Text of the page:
Pres—I have to let Ziegler know by tomorrow noon whether to have a Press Conference Friday. If it is better to go Friday, we will do it; unless we think we will know an awful lot more, I favor moving. [Page 78]The more you wait the more susceptible we are. I don’t want us to appear indecisive.
[Omitted here is discussion of Vietnam.]
- Source: National Archives, Nixon Presidential Materials, NSC Files, Box 489, President’s Trip Files, Dobrynin/Kissinger, 1969. No classification marking. According to the President’s Daily Diary, Nixon spoke with Kissinger from 10:28 to 11:17 p.m. (Ibid., White House Central Files, President’s Daily Diary)↩
- According to his Daily Diary, the President and the First Lady hosted a Congressional reception in the White House earlier that evening. (Ibid.)↩
- Nixon held several meetings on March 12, according to the Daily Diary. He met with Kissinger on five separate occasions and once each with Packard and Senator Henry M. Jackson (D–Washington), a leading supporter of the system. No other records of these meetings have been found. (Ibid.)↩
- Packard gave Kissinger two alternate ABM proposals on March 9. The first was to announce the Modified Sentinel program, but to stretch out deployment by delaying construction until FY 1970 at a savings of $700 million. The other was to delay deployment until FY 1971. The following day, Kissinger sent a memorandum to the President, arguing that while the first alternative merely had budgetary implications, the second “would imperil the program” and spark “pressures” to begin SALT talks immediately. Kissinger counseled Nixon to choose the new system and either deploy it according to the original schedule or stretch out deployment to FY 1970 only, a “choice dictated by budgetary considerations.” (Ibid., NSC Files, Box 843, ABM–MIRV, ABM—Memoranda)↩
- In an attachment to a memorandum to Nixon, dated March 11, Kissinger summarized the benefits and drawbacks of four ABM alternatives: the Defense Department proposal made at the NSC meeting of March 5 to reorient Sentinel to protect U.S. retaliatory forces, Packard’s two proposals of March 9 to save money by stretching out deployment of the program until either FY 1970 or FY 1971, and another cost-cutting variant put forward by Packard that envisioned construction actually beginning at only two Minuteman sites in FY 1970. (Ibid.) For the March 5 NSC meeting, see Document 16.↩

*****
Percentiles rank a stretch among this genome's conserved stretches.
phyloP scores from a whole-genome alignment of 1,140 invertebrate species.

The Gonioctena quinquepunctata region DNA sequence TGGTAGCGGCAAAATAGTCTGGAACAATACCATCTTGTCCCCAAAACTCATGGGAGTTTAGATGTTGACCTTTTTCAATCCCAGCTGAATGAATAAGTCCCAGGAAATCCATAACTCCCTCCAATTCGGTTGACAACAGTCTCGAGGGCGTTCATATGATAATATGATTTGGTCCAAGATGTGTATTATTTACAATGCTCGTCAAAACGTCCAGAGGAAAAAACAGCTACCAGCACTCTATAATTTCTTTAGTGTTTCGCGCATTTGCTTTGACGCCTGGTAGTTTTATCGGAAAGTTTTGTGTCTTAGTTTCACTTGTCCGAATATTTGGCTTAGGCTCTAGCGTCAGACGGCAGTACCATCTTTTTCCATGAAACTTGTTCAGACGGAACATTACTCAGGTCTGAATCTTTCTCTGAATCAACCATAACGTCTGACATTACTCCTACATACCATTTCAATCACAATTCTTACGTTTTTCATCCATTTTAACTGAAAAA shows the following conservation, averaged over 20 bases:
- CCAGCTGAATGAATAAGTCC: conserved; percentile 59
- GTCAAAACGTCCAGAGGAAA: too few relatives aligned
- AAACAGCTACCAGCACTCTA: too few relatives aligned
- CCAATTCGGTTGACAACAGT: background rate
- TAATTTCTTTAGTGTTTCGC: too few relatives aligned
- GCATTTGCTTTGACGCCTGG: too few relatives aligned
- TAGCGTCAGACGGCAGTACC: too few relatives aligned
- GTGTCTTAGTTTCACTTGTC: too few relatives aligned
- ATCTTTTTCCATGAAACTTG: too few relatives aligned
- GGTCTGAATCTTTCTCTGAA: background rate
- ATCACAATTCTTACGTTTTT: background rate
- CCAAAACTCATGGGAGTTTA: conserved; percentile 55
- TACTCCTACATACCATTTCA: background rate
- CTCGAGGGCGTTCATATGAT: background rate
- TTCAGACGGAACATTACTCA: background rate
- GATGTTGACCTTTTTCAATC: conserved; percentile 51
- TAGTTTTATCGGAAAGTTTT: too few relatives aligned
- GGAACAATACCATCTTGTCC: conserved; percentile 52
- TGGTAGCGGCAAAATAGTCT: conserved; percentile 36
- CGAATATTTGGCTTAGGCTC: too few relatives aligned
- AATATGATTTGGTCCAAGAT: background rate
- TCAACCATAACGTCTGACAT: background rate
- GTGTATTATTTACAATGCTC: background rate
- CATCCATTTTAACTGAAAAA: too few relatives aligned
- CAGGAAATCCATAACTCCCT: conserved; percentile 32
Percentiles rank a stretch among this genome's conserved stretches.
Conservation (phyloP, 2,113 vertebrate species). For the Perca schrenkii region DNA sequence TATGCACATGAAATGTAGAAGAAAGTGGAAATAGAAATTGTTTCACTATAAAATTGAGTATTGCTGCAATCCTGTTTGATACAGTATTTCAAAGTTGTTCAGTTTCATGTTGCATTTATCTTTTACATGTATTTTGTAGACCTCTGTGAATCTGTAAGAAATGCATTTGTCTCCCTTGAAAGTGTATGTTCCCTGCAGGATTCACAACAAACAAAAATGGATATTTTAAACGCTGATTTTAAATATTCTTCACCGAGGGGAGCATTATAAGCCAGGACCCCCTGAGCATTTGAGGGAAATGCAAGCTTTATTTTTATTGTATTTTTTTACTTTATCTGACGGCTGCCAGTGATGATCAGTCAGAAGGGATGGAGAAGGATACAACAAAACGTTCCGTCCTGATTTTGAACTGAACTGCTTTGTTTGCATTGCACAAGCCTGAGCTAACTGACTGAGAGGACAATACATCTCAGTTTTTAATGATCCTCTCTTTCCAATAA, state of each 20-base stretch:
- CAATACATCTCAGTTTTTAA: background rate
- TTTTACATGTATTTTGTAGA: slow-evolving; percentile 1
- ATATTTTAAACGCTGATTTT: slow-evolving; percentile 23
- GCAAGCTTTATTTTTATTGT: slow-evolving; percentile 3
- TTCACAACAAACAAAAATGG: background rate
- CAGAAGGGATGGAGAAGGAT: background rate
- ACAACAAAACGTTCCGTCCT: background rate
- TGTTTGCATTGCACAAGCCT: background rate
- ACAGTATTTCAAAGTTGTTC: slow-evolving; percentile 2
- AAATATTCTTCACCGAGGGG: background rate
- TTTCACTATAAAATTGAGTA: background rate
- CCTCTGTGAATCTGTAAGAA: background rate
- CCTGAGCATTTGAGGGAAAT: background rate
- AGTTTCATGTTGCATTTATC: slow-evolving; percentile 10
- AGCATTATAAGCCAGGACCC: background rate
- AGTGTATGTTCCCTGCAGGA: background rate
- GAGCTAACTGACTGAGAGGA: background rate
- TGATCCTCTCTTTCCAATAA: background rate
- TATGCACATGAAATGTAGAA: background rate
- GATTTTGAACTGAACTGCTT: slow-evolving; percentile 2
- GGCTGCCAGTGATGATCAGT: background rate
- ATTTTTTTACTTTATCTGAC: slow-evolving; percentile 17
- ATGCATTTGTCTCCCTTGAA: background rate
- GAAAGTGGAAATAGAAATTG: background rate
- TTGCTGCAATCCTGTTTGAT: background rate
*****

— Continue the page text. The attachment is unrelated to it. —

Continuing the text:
- No record of this meeting has been found.↩
- In his memoirs, Kissinger discussed his conviction to go forward with ABM. Two factors led to his support. First, both he and Nixon were opposed to unilaterally giving up ABM without Soviet reciprocity. Instead, they agreed that pursuing an ABM “could become the major Soviet incentive for a SALT agreement.” Second, according to Kissinger, “It seemed to me highly irresponsible simply to ignore the possibility of an accidental attack or the prospect of nuclear capabilities in the hands of yet more countries. China was only the first candidate; others would follow. Without any defense an accidental launch could do enormous damage. Even a small nuclear power would be able to blackmail the United States. I did not see the moral or political value of turning our people into hostages by deliberate choice.” (Kissinger, White House Years, pp. 204–210)↩
- The Strategic Military Panel of the President’s Science Advisory Committee included NSC Staff member Spurgeon M. Keeny, Jr. and scientists Marvin Goldberger, Hans A. Bethe, Sidney D. Drell, Richard L. Garwin, Richard Latter, Wolfgang K. H. Panofsky, Jack P. Ruina, and Kenneth M. Watson. In its February 17 report, which Keeny sent to Kissinger under a covering memorandum dated February 21, the panel questioned the technological capability of Sentinel to provide area defense against sophisticated attacks. The report made no formal recommendations, but it leaned toward either reorienting Sentinel to protect Minuteman sites or terminating the system’s deployment by continuing R&D. (National Archives, Nixon Presidential Materials, NSC Files, Box 843, ABM–MIRV, ABM—Memoranda)↩
- March 14.↩